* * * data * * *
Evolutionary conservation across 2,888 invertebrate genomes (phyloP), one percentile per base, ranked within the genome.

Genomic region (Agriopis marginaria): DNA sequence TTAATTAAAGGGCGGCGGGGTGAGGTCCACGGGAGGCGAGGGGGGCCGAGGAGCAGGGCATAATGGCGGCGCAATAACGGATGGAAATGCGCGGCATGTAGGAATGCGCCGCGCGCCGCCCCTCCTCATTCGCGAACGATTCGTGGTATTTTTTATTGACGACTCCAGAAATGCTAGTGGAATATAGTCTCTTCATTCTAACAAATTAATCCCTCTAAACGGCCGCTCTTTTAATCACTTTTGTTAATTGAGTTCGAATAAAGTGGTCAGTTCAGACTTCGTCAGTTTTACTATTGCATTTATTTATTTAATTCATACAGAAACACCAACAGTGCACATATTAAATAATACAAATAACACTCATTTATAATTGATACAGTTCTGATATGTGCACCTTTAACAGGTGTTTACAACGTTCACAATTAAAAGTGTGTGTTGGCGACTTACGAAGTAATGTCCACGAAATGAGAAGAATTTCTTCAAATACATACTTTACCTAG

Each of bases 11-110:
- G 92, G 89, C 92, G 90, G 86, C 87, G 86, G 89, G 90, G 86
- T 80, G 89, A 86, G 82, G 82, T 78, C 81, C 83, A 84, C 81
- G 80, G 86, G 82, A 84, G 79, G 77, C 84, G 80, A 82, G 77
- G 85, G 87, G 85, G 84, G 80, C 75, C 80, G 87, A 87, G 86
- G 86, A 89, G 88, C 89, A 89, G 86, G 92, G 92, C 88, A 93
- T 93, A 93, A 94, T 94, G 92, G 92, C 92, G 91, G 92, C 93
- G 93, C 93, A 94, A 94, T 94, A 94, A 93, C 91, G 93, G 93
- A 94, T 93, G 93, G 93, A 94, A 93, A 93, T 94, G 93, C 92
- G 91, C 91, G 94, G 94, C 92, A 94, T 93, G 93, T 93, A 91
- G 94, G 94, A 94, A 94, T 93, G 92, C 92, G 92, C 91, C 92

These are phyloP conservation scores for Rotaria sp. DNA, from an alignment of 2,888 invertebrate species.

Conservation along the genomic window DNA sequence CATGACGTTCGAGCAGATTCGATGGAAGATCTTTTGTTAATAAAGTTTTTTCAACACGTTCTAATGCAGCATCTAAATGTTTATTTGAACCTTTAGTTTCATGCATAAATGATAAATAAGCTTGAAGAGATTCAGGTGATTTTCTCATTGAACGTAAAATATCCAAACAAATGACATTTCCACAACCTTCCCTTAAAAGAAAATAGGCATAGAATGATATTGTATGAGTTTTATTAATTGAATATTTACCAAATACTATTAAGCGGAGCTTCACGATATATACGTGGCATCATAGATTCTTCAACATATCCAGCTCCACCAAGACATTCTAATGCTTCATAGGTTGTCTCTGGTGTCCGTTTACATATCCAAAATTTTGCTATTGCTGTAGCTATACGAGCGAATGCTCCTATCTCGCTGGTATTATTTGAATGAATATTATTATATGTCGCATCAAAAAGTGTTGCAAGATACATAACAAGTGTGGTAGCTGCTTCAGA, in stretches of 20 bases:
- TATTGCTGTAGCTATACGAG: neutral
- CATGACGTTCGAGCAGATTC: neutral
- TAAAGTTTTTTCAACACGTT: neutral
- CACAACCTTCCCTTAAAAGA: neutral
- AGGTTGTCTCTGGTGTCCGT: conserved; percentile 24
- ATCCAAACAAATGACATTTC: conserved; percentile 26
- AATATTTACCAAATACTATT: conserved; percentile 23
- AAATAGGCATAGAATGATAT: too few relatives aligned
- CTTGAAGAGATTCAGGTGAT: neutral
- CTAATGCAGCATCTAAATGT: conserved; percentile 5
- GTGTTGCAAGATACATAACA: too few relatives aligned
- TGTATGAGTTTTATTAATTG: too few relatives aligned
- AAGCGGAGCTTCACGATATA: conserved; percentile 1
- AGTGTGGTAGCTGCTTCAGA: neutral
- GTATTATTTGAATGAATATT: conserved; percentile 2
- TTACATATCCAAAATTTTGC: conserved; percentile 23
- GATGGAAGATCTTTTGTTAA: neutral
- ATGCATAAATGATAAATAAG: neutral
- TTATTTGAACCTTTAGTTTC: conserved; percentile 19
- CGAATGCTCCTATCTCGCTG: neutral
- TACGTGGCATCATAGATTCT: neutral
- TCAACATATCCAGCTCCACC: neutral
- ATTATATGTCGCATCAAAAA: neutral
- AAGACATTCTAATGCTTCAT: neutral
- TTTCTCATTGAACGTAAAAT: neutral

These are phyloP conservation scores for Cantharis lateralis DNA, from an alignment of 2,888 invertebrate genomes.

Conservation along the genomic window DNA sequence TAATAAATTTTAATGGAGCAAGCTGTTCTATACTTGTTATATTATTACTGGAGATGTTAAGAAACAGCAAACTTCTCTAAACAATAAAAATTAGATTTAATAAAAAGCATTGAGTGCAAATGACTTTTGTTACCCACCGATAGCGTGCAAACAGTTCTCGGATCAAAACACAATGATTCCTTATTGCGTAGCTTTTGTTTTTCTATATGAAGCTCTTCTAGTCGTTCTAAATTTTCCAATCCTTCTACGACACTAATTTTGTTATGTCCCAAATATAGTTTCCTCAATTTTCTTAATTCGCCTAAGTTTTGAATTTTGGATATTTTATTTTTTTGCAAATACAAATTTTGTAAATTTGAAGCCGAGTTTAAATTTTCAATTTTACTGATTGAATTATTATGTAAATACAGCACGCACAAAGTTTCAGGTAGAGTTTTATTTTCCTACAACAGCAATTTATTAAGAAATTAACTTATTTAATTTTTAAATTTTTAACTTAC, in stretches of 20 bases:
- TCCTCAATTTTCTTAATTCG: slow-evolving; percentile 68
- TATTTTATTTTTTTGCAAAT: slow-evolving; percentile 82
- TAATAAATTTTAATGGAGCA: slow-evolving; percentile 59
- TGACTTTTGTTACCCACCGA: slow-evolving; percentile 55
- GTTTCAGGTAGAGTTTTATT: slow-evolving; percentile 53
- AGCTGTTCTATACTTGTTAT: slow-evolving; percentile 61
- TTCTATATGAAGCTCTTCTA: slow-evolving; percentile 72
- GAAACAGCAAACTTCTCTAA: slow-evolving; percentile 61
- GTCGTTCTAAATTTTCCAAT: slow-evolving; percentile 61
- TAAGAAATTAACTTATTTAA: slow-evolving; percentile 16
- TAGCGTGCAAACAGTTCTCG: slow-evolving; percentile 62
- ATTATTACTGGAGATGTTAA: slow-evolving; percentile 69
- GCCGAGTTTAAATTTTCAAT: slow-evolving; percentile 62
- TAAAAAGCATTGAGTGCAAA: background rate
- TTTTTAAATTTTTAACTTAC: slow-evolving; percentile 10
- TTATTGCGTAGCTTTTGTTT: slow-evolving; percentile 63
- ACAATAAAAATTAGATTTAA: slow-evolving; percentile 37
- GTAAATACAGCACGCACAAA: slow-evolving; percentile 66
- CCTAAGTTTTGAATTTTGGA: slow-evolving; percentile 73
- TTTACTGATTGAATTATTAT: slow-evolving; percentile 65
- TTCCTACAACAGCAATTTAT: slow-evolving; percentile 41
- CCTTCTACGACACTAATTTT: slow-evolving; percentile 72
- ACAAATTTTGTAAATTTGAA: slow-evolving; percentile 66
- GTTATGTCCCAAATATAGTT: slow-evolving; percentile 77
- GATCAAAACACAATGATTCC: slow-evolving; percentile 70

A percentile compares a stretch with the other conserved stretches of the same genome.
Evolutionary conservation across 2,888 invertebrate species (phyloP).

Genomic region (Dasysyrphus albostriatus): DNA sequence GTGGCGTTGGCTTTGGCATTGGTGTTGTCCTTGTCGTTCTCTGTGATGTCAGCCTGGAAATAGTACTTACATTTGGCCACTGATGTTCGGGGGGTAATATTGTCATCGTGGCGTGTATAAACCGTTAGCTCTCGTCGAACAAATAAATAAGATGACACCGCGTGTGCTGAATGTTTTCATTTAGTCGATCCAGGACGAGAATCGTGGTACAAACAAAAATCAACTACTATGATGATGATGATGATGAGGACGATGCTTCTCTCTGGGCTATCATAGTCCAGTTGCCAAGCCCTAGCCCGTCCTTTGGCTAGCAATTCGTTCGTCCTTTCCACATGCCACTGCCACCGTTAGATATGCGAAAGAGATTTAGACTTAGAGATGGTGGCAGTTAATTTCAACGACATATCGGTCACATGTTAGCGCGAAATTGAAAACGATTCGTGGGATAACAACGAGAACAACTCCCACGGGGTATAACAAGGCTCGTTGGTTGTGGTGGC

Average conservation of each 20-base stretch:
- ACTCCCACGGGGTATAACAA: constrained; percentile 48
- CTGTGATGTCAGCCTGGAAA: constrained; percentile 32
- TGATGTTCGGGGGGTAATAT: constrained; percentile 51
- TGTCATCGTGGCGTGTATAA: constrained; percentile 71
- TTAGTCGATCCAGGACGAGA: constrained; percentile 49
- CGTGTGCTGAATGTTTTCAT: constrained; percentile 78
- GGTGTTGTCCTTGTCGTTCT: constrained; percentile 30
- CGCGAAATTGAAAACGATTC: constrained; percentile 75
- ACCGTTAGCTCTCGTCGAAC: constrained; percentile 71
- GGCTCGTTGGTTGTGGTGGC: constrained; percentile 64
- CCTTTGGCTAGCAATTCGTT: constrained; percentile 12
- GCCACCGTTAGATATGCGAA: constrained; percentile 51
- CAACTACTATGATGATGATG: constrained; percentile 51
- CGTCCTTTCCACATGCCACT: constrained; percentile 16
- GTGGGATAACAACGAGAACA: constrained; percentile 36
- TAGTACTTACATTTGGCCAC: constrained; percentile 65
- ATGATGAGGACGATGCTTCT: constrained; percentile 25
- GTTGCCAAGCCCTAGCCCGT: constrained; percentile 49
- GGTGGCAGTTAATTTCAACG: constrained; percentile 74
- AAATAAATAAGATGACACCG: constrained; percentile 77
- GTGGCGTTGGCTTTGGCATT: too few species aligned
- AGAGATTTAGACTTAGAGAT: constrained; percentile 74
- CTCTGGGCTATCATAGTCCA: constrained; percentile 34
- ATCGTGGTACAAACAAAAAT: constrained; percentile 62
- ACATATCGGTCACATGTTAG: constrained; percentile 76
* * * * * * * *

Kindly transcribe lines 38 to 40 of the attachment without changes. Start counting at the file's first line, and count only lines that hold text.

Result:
- ATTATATGTCGCATCAAAAA: neutral
- AAGACATTCTAATGCTTCAT: neutral
- TTTCTCATTGAACGTAAAAT: neutral